On October 12 of that year, about 200 of us headed out across America with Stephen who had been invited on a speaking tour at universities and churches and community centers and town halls. We had moved into school buses fitted out with beds and kitchens and wood stoves. The first gig was in Minneapolis. We went to New York City, Philadelphia, Washington, DC, Nashville, Boulder, CO and dozens of cities and towns in between, finally ending up back in San Francisco with the understanding that it was time to put our money where our mouth was.
The first step was to make a community where we could live together. We decided to head to Tennessee, to get away from the political noise on both coasts and where we might be able to afford land. We got lucky and found a thousand acre farm for $70/acre. In the beginning we were just learning how to farm and feed ourselves and deliver babies and deal with no running water and no electricity. We were very poor but we still felt like we had more than enough to be able to share. Because we had always been committed to effecting change in the world, the next natural step was to start Plenty. Through these early years of the Farm and Plenty, when we were pretty green and wet behind the ears and learning how to get along with each other (by 1974 when we founded Plenty there were about 600 of us) Stephen was an essential guide and I don’t think we could have made it without him. The rest is history and we actually have a book in the works (“The Roots of Plenty”) that will be out before year-end. On top of that, the Farm and Plenty are on display in the Tennessee State Museum in Nashville as part of an Intentional Communities of Tennessee exhibit until the end of November. Imagine that.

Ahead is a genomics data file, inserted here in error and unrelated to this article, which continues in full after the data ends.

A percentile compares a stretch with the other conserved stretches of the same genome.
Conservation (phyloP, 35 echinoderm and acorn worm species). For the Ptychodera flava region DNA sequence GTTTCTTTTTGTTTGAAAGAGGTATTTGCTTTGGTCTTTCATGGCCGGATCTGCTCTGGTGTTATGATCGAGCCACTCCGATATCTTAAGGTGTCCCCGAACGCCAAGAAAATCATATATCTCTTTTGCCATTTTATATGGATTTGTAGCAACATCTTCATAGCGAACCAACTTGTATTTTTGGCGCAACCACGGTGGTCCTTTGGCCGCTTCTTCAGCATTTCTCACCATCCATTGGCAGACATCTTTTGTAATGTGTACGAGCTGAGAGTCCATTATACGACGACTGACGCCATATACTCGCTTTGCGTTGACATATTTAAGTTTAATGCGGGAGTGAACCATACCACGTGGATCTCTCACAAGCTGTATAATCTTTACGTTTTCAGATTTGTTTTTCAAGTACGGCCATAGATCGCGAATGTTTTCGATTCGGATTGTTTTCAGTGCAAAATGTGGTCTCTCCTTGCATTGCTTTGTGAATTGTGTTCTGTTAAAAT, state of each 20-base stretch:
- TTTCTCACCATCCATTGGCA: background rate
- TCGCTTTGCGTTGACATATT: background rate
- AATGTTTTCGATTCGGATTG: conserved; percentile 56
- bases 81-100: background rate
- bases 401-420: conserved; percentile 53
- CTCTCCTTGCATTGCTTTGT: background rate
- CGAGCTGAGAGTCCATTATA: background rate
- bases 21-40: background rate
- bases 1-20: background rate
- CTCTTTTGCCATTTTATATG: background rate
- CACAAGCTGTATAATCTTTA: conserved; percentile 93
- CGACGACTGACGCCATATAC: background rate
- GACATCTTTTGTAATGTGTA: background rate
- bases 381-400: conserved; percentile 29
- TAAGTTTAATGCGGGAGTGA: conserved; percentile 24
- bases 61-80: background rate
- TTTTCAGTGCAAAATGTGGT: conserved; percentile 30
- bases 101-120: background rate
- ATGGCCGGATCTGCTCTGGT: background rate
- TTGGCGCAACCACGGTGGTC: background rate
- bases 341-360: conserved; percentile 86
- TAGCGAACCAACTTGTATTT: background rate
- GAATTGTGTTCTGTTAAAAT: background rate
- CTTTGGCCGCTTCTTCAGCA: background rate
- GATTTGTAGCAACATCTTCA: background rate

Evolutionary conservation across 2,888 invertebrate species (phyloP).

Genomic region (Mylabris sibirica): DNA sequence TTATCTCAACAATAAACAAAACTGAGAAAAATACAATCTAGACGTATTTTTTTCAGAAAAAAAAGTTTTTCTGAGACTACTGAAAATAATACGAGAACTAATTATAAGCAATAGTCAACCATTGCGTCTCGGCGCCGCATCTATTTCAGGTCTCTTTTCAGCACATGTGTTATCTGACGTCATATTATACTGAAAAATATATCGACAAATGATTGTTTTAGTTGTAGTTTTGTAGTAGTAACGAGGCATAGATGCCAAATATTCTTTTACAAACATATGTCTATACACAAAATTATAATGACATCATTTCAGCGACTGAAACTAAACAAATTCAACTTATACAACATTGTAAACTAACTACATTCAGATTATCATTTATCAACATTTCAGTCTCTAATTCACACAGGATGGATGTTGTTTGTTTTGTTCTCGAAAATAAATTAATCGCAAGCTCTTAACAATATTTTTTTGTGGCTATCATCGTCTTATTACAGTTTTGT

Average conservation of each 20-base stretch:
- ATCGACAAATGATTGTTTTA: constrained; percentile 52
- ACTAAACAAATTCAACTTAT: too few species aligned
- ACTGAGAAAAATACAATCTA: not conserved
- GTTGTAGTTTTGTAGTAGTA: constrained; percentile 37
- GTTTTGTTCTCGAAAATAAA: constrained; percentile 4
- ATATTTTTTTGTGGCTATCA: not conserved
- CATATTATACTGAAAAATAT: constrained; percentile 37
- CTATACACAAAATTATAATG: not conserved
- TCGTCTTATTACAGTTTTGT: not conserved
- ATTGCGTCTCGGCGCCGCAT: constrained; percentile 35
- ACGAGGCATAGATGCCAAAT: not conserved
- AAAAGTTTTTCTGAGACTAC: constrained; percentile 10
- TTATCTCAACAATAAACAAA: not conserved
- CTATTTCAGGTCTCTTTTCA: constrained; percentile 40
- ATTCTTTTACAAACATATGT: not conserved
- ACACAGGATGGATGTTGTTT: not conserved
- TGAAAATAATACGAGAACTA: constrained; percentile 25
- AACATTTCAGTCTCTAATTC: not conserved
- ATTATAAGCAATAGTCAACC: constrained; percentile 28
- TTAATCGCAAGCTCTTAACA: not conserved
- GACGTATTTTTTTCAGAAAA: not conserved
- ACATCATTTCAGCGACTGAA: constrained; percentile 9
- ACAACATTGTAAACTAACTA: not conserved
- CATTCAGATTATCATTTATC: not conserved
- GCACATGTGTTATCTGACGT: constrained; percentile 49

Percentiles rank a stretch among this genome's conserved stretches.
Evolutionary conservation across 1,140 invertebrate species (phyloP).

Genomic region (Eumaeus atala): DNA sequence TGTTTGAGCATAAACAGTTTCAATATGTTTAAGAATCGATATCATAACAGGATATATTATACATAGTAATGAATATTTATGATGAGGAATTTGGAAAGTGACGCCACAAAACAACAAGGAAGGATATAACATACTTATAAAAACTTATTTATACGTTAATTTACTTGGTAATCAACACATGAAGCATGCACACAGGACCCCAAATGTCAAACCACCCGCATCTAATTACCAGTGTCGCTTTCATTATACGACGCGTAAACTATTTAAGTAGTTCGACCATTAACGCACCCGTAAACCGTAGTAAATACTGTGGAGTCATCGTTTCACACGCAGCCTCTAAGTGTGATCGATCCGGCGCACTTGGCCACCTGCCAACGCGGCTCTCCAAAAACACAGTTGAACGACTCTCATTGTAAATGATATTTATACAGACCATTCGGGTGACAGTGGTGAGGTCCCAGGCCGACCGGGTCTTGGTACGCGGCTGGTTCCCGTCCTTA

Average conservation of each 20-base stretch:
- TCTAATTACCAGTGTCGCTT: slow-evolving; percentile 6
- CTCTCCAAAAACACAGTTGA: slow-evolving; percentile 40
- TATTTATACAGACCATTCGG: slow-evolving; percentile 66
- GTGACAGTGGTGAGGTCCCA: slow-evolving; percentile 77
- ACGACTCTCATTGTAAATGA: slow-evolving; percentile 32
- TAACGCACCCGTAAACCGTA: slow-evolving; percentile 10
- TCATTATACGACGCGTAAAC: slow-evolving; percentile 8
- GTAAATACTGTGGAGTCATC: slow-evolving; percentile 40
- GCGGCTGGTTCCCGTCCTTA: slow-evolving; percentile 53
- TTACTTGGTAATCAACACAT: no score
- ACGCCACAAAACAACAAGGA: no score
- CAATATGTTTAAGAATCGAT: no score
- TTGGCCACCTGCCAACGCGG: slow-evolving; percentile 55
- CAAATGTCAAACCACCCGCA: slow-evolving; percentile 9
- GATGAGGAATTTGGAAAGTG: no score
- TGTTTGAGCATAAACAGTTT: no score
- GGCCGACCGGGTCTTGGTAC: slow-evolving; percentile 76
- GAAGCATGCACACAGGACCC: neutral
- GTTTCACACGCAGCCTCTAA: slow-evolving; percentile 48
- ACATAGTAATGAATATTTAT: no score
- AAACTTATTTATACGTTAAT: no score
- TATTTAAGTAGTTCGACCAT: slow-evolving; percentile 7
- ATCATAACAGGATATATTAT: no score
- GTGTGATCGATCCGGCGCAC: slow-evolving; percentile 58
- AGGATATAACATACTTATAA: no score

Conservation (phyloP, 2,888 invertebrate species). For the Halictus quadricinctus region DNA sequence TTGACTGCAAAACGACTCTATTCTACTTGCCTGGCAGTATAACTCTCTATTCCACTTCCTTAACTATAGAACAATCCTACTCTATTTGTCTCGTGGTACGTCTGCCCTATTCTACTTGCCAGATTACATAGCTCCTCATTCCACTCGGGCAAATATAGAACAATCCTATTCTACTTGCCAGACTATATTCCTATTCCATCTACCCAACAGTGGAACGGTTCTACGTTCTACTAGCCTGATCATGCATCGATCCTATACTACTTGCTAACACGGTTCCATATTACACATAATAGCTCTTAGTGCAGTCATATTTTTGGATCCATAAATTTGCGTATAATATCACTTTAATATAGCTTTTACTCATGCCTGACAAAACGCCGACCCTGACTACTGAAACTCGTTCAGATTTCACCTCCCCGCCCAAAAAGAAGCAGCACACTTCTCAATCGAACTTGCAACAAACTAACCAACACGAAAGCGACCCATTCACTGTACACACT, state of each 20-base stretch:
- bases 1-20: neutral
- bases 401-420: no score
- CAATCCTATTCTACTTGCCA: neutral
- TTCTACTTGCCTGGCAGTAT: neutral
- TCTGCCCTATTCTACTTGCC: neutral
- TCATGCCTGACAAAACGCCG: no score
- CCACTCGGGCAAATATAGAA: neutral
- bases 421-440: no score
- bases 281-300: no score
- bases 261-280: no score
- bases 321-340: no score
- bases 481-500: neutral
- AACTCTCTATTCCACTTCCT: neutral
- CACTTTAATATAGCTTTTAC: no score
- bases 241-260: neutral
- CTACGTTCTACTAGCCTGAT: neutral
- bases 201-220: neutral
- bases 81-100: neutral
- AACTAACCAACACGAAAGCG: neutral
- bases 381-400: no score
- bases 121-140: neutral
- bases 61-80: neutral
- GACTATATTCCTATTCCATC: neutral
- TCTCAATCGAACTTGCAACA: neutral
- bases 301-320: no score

I’d like to sign off with love and a big thank you to Stephen for his courage, vision and perseverance. I want to make a special plea for our friends and colleagues, Bisi and Mahmoud Iderabdullah who manage Imani House International, which has a clinic that’s on the front lines of the Ebola epidemic in Liberia. Two of their staff have died from the disease. They need all the help we can give them. The new Bulletin is full of stories of people who inspire. They’re all on the front lines of the global campaign to make things better, to find and create solutions and to take care of others. They deserve our help.
With thanks to you from all of us at Plenty,
To view the Fall/Winter 2014 Plenty Bulletin simply click this link:
Pine Ridge Statistics
• Unemployment rate of 80-90%
• Per capita income of $4,000
• 8 Times the United States rate of diabetes
• 5 Times the United States rate of cervical cancer
• Twice the rate of heart disease
• 8 Times the United States rate of Tuberculosis